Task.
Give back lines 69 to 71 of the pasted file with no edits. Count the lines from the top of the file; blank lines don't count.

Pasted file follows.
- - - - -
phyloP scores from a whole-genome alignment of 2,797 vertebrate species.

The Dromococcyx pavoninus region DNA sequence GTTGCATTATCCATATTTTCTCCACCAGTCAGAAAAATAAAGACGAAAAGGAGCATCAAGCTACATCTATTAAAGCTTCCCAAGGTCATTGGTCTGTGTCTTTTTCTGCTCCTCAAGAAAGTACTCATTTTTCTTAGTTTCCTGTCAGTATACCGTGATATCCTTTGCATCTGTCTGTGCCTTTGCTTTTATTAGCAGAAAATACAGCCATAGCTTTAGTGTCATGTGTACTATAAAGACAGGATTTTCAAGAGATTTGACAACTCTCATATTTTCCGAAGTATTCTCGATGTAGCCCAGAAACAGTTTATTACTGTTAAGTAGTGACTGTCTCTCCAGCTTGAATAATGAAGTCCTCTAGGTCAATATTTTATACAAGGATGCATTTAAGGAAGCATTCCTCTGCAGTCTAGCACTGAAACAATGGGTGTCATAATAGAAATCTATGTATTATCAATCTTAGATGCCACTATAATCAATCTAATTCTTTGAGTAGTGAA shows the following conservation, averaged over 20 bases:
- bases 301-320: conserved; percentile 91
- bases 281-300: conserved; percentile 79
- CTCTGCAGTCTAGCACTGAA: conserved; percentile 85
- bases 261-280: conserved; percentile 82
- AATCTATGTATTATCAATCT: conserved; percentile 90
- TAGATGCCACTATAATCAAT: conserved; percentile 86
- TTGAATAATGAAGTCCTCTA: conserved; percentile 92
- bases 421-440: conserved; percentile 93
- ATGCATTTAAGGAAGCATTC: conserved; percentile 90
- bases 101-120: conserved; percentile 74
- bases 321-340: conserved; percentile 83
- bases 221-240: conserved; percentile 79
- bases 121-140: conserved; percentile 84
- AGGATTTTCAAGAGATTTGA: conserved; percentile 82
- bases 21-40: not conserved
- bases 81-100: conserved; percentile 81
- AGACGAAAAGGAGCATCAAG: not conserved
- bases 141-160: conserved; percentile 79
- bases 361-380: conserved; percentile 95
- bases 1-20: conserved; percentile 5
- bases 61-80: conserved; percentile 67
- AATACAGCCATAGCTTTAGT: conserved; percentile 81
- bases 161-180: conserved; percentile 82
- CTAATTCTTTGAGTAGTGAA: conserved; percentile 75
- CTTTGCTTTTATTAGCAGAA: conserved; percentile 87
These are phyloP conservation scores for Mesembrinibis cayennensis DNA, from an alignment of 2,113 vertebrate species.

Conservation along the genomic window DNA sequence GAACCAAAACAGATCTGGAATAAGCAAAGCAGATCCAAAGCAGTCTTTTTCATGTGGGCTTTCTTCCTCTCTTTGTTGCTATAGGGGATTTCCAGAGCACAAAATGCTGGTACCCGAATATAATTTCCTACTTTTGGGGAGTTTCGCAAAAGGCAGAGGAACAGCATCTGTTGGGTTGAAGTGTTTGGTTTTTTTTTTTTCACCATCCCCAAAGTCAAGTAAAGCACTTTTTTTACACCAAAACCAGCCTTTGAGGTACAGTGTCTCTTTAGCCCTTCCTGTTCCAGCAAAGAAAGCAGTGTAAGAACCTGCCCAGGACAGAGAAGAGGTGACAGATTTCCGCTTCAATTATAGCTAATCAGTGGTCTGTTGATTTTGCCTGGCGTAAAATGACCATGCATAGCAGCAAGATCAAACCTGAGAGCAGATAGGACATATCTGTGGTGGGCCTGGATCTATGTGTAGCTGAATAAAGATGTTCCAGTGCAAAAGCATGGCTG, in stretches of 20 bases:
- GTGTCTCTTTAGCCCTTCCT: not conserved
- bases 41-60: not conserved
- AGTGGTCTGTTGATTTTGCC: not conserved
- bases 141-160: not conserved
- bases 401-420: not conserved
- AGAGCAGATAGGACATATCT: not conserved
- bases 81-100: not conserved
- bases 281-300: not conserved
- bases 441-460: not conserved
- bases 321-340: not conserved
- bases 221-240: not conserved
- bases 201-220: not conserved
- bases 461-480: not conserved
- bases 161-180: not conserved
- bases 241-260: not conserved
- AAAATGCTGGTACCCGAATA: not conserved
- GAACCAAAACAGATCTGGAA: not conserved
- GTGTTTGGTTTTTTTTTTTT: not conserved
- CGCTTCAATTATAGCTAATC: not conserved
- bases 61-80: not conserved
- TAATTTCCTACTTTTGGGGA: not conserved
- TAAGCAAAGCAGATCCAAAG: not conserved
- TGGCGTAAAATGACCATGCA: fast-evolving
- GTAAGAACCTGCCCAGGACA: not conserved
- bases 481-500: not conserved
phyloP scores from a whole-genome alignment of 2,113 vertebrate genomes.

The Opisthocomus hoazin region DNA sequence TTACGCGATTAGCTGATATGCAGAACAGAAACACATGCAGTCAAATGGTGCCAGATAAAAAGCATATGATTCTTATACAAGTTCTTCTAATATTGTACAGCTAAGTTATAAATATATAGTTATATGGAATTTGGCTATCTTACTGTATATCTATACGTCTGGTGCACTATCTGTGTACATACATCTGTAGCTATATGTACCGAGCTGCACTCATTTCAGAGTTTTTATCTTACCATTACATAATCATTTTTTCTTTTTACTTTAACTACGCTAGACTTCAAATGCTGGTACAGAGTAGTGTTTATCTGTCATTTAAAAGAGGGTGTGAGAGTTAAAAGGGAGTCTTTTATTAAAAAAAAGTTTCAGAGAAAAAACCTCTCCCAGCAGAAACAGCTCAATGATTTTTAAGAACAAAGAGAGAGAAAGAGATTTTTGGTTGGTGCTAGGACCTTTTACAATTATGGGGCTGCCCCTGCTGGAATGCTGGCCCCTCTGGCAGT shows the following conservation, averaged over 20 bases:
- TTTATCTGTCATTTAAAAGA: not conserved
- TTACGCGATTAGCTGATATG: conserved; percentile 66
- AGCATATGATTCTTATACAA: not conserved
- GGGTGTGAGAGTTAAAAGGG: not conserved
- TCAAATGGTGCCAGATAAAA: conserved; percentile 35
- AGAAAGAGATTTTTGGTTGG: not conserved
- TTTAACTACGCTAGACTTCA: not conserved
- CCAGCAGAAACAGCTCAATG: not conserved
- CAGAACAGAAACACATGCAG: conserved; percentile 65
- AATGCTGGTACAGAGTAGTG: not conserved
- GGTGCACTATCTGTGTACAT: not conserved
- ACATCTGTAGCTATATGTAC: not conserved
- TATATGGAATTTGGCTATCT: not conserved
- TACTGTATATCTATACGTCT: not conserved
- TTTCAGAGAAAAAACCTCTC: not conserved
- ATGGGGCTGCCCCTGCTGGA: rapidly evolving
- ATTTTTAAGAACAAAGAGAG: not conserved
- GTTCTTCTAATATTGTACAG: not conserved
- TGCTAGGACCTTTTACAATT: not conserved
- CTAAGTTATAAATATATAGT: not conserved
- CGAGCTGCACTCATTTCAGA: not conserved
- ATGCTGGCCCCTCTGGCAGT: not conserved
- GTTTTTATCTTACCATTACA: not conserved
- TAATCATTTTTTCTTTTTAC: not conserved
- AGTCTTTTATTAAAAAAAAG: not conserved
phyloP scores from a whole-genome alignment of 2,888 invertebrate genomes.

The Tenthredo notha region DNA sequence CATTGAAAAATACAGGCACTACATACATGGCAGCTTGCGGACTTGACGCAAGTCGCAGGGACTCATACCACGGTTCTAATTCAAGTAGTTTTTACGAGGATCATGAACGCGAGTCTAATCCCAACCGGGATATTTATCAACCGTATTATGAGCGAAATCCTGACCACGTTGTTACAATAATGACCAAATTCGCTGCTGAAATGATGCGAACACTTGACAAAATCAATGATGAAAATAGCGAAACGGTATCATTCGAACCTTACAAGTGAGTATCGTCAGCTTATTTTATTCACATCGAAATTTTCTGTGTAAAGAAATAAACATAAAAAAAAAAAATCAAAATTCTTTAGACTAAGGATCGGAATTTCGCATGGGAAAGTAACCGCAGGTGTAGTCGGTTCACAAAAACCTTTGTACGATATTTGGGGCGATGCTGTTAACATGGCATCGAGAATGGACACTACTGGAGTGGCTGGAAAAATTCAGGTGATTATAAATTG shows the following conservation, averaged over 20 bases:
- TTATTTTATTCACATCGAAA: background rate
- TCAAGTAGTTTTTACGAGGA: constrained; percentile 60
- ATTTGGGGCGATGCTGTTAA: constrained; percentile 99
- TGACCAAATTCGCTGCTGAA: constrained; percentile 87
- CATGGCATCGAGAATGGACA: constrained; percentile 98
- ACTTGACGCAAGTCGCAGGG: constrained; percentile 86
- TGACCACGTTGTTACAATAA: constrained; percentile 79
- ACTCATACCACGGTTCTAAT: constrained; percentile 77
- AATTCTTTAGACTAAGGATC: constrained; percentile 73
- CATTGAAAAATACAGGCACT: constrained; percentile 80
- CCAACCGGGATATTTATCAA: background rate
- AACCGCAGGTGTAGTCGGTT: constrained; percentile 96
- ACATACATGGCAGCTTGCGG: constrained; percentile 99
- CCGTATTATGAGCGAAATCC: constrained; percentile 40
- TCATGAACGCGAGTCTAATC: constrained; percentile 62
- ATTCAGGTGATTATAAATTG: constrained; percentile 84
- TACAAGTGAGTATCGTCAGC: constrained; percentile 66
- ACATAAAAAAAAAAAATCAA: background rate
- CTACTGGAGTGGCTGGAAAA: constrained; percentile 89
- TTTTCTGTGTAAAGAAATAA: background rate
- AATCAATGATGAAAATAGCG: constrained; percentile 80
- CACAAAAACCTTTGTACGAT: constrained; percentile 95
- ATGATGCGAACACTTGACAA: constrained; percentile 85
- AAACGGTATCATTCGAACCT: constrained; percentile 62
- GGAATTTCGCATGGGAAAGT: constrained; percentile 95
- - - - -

- TATATGGAATTTGGCTATCT: not conserved
- TACTGTATATCTATACGTCT: not conserved
- TTTCAGAGAAAAAACCTCTC: not conserved